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Tracy Frank, Published February 01 2010

Small businesses struggle to find enough financing

Jerry Stromberg’s long-standing dream of owning his own business became a nightmare last summer.

He had to close Ristreto Coffee & Tea after five years in business in Fargo when several factors, including problems securing enough bank loans, combined to force closure of his shop in July.

Small-business financing is the predominant issue Daniel Hannaher, former Fargo businessman and current regional administrator for the U.S. Small Business Administration based in Denver, deals with every day.

Hannaher said he hears from small businesses across his region, which includes North and South Dakota, Wyoming, Montana, Colorado and Utah, seeking financial support.

“They feel that they have had worthy credit and they have had profitable business in the past, but due to the current economic circumstances, it’s just difficult to find loan dollars available,” Hannaher said.

Stromberg went to four different banks. Only one could help him but could not provide as much money as he needed. When he moved his coffee shop from its original 13th Avenue location to 40th Avenue to accommodate a drive-through lane and better accessibility, he ended up paying more out of pocket than expected, he said.

“We had no room for error at that point,” Stromberg said.

Then came a triple whammy. A weak economy combined with a frigid winter followed by massive spring flooding resulted in fewer customers. Stromberg tried to sell the restaurant. There were interested parties, but they could not get the financing they needed.

The landlord bought the business’s assets, but the shop still sits empty.

“It was frustrating that the federal government had all these programs to bail out these multi-national corporations,” Stromberg said. “The idea was, especially with the banks, that the money was supposed to trickle back down to us, and it never happened.”

Deb Sizemore, a Realtor with Advantage Realtors, tried selling Ristreto and is also listing Café Chocolat in Fargo. She said she’s surprised neither has sold, especially considering she had two full-priced offers for Luna Coffee when it sold in early 2009.

“It just doesn’t happen on a dream anymore. Even if you have excellent credit, if you don’t have the collateral or the cash, I don’t think you’re going to get it (financing),” she said.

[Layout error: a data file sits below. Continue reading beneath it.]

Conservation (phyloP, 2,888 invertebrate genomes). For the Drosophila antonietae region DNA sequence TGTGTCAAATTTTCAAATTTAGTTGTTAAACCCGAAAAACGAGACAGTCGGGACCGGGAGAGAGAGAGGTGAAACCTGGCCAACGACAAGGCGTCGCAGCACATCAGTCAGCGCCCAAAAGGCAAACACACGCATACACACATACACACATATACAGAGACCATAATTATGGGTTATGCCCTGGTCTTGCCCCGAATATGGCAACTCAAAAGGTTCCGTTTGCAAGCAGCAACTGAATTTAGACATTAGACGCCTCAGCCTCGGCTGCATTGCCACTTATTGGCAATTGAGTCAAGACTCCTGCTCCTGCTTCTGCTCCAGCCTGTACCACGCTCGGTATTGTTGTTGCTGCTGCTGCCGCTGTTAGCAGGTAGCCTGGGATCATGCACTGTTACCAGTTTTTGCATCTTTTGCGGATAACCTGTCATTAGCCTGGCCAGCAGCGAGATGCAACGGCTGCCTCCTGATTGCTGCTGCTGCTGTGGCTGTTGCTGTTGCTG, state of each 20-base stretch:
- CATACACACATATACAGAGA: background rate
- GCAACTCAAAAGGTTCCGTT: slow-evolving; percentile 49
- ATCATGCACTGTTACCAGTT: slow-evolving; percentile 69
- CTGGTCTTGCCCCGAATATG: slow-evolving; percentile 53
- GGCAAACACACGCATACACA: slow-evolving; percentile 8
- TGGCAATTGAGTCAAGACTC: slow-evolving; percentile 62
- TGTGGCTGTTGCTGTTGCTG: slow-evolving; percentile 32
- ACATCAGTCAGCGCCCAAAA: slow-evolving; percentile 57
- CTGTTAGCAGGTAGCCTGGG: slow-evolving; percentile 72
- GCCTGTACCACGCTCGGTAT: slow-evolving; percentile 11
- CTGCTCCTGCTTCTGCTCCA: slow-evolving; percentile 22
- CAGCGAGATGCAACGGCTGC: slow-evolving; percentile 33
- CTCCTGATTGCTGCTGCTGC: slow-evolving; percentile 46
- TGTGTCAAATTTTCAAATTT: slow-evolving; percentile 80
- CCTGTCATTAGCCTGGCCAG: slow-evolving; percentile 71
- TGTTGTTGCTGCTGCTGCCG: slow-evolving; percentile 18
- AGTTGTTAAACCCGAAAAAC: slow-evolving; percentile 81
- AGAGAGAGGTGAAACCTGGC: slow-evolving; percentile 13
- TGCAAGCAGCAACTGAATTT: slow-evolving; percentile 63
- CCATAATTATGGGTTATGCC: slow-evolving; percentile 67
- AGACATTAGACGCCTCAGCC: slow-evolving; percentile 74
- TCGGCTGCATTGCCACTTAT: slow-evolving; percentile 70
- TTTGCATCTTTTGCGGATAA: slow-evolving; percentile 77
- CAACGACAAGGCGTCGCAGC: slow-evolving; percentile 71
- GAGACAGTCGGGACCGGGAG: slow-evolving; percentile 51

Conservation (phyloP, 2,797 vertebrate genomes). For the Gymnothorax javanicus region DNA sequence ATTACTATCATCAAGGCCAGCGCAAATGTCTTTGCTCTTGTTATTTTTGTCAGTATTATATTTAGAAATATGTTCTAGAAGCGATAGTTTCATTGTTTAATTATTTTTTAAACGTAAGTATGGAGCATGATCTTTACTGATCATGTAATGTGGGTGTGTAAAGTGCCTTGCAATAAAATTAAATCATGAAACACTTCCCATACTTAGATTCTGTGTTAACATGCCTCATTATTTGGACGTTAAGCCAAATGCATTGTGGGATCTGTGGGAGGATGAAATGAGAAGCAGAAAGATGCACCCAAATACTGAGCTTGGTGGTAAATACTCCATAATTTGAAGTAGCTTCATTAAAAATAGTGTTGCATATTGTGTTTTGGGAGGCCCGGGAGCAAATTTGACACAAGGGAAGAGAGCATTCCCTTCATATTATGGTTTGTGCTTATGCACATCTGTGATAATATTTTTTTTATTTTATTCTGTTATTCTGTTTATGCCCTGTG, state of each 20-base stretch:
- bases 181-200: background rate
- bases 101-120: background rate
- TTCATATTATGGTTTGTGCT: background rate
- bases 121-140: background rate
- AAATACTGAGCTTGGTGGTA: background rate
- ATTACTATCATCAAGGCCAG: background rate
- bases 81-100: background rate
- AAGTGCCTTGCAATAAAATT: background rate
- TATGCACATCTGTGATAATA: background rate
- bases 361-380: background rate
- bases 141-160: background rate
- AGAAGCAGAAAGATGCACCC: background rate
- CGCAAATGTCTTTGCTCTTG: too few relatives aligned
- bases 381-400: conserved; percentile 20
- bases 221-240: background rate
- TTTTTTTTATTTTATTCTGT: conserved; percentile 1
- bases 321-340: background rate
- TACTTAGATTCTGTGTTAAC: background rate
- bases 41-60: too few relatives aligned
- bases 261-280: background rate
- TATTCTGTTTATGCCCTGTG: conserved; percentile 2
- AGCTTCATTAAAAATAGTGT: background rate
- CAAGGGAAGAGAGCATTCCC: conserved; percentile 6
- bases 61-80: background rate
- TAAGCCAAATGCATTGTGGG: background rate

Higher hurdles

The Federal Reserve Bank of Minneapolis polled businesses across its district, which includes Montana, North and South Dakota, Minnesota, northwestern Wisconsin, and the upper peninsula of Michigan, in three separate surveys in October and November.

Between 25 and 43 percent said their access to credit deteriorated in the previous three months. That’s up from 20 to 35 percent who said the same thing the previous year.

“This suggests credit conditions remain tight heading into 2010, which will continue to have an impact on hiring and investment,” said Toby Madden, regional economist with the Federal Reserve Bank in Minneapolis.

But those in the local banking industry say owning a small business today isn’t an impossible dream.

Michael Solberg, president and COO of State Bank & Trust, said most Fargo-Moorhead banks would like to see more loan requests. If a small business has a strong plan, there are banks that will finance it, he said.

“Because of the fact that we haven’t been as adversely affected here by the economy or by the banking crisis, banks are still trying to lend,” he said.

Brian Hagen, president and CEO of Bremer Bank’s Fargo-Moorhead area chapter, said regulations and underwriting criteria have become a lot tighter, but clients who continue to show a profit and work through their challenges will be able to find financing. If a business’ sales are down substantially, they won’t qualify for as much, he said.

“We can’t keep putting the burden on the financial institutions and blaming them for the economic issues,” Hagen said. “It’s easy to say the banks aren’t lending, that’s why we’re in a crisis.”

Bill Blazar, Minnesota Chamber of Commerce senior vice president, said the hurdles small businesses have to jump now to obtain financing appear to be higher.

“With or without the crisis in the financial sector, the economy is sluggish and there is some uncertainty, so it’s not surprising that the lenders would be a little bit more cautious,” he said.

In 2009, the Minnesota Chamber received a $5.5 million grant from the Carl and Eloise Pohlad Family Foundation for small-business loans and grants.

Its first round of funding provided $4.5 million. The chamber received 752 applications requesting $73 million. In the second round, the chamber had

$1 million to loan and received 181 applications totaling $11.2 million.

“Most of these businesses are perfectly viable,” Blazar said. “Business has suffered because of the weak economy.”